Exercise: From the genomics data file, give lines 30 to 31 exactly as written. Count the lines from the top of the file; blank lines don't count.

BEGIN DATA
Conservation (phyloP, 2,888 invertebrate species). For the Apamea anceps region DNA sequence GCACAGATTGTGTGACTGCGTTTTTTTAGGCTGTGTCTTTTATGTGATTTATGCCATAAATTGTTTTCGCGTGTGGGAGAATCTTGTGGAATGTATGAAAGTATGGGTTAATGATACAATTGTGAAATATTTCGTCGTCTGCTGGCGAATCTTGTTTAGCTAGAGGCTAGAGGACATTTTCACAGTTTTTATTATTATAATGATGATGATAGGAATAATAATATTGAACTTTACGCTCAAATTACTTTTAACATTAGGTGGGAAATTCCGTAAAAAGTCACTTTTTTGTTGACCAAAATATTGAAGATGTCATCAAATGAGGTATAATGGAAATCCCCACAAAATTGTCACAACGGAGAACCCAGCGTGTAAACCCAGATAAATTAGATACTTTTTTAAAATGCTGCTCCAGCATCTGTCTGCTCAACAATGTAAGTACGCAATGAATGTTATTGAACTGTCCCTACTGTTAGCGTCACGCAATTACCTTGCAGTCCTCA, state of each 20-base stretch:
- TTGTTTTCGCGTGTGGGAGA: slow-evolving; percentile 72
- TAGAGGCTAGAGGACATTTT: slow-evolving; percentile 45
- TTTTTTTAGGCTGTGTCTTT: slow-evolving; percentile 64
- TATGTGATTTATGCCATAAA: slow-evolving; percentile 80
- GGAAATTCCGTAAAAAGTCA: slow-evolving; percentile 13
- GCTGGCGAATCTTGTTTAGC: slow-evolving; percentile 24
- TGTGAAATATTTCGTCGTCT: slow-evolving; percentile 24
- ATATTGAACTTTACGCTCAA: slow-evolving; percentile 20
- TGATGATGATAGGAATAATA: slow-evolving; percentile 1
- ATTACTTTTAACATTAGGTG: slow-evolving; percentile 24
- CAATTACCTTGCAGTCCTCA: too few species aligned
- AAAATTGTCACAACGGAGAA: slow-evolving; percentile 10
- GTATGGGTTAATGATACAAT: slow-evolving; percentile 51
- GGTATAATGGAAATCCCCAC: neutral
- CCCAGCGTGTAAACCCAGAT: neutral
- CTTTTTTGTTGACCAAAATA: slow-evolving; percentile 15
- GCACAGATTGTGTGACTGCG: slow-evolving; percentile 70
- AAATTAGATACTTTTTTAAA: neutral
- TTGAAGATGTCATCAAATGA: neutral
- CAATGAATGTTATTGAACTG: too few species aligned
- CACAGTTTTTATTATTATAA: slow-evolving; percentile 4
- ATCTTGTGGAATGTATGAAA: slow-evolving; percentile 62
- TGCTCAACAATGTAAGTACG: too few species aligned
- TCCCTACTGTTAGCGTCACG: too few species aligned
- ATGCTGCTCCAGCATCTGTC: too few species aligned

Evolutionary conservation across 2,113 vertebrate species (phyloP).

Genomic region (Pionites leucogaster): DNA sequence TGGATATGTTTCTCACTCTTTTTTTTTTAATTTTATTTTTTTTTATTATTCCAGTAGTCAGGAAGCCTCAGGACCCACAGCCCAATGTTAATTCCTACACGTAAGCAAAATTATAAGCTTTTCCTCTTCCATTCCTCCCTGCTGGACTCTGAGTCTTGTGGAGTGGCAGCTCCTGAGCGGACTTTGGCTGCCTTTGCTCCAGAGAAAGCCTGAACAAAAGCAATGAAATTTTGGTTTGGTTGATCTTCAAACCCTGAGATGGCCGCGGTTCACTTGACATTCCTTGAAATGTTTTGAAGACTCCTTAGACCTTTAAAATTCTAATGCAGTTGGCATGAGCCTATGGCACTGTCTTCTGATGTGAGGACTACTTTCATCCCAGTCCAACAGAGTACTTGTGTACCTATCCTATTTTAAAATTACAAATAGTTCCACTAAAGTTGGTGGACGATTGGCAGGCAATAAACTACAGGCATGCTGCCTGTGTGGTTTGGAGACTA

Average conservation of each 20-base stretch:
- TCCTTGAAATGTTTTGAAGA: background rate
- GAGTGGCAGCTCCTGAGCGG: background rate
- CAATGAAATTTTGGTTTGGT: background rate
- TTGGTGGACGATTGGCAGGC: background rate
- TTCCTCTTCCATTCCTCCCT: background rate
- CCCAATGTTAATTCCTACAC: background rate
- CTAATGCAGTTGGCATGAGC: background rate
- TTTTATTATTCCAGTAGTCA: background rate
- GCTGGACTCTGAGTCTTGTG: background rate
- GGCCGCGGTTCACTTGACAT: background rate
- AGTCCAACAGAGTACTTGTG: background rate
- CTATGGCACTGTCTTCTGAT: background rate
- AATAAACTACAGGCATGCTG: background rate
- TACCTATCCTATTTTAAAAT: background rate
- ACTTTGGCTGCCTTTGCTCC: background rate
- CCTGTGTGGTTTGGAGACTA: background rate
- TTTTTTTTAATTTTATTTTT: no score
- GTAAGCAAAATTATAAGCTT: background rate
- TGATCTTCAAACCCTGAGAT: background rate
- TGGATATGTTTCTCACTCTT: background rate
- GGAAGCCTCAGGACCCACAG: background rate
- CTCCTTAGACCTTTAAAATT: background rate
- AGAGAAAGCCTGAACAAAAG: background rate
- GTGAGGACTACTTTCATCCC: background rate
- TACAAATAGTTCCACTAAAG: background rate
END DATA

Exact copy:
- TCCTTGAAATGTTTTGAAGA: background rate
- GAGTGGCAGCTCCTGAGCGG: background rate